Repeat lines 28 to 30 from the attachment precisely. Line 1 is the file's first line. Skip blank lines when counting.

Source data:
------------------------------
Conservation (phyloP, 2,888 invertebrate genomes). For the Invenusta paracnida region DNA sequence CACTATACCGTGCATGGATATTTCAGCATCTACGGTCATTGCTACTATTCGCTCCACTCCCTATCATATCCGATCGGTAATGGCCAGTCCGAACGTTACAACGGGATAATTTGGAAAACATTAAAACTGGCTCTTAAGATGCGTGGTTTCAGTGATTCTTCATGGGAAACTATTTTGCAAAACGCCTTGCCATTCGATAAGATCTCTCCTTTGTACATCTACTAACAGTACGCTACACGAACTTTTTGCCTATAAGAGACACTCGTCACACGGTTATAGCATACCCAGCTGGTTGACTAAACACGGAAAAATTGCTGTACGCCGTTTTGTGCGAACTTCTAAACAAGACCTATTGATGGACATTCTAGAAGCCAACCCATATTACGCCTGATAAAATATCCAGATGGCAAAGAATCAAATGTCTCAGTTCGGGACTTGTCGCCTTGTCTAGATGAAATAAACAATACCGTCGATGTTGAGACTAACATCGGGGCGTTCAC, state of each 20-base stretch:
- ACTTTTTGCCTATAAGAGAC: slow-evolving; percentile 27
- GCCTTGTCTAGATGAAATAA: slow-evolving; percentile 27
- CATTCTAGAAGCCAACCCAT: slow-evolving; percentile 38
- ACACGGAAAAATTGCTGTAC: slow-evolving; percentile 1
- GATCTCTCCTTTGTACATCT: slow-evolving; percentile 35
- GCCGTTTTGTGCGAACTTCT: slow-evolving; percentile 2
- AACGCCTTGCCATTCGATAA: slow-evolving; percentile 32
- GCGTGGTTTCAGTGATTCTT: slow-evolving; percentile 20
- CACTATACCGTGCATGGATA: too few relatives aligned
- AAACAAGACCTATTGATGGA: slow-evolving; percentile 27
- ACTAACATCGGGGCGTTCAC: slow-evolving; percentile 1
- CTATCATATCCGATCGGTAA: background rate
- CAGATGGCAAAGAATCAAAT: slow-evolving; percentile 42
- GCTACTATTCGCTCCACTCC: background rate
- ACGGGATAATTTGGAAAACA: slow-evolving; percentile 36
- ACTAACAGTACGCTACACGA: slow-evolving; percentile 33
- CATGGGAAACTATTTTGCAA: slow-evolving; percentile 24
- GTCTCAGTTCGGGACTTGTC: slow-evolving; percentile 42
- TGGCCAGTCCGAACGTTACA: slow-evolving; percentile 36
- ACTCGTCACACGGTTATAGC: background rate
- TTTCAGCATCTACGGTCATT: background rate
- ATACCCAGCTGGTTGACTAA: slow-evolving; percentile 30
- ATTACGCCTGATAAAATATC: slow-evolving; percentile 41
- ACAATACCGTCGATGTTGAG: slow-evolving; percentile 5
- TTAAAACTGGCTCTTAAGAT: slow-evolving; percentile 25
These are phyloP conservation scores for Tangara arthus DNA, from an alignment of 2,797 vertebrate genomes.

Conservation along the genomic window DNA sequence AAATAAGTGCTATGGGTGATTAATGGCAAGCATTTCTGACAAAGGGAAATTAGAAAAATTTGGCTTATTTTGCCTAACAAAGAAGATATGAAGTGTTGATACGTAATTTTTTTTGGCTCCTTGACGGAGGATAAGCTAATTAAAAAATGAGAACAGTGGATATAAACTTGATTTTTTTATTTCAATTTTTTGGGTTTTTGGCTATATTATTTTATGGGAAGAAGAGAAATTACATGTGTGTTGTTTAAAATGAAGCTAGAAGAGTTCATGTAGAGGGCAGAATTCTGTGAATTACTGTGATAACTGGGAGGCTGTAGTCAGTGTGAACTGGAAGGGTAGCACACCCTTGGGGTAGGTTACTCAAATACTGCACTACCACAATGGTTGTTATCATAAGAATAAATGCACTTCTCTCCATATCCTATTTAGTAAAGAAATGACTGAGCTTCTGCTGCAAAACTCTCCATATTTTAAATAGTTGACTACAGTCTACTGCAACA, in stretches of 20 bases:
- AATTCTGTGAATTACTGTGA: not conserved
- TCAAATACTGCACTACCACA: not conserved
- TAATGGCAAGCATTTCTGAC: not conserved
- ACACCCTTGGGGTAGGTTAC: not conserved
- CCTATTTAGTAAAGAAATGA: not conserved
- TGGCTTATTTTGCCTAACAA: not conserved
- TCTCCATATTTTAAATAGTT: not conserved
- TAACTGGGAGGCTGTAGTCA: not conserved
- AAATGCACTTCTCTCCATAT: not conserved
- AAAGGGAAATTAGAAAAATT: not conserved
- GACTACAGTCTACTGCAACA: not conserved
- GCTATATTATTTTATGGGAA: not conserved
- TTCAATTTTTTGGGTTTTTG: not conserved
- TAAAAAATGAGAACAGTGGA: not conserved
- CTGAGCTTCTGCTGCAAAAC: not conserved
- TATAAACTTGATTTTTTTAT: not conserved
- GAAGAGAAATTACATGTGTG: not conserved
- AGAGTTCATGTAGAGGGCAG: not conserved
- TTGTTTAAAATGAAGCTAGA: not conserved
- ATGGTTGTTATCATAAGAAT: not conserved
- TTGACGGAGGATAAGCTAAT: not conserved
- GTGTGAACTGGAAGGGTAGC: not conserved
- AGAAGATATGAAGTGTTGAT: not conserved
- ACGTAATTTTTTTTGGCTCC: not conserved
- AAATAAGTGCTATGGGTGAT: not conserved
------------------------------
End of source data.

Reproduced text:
Conservation along the genomic window DNA sequence AAATAAGTGCTATGGGTGATTAATGGCAAGCATTTCTGACAAAGGGAAATTAGAAAAATTTGGCTTATTTTGCCTAACAAAGAAGATATGAAGTGTTGATACGTAATTTTTTTTGGCTCCTTGACGGAGGATAAGCTAATTAAAAAATGAGAACAGTGGATATAAACTTGATTTTTTTATTTCAATTTTTTGGGTTTTTGGCTATATTATTTTATGGGAAGAAGAGAAATTACATGTGTGTTGTTTAAAATGAAGCTAGAAGAGTTCATGTAGAGGGCAGAATTCTGTGAATTACTGTGATAACTGGGAGGCTGTAGTCAGTGTGAACTGGAAGGGTAGCACACCCTTGGGGTAGGTTACTCAAATACTGCACTACCACAATGGTTGTTATCATAAGAATAAATGCACTTCTCTCCATATCCTATTTAGTAAAGAAATGACTGAGCTTCTGCTGCAAAACTCTCCATATTTTAAATAGTTGACTACAGTCTACTGCAACA, in stretches of 20 bases:
- AATTCTGTGAATTACTGTGA: not conserved
- TCAAATACTGCACTACCACA: not conserved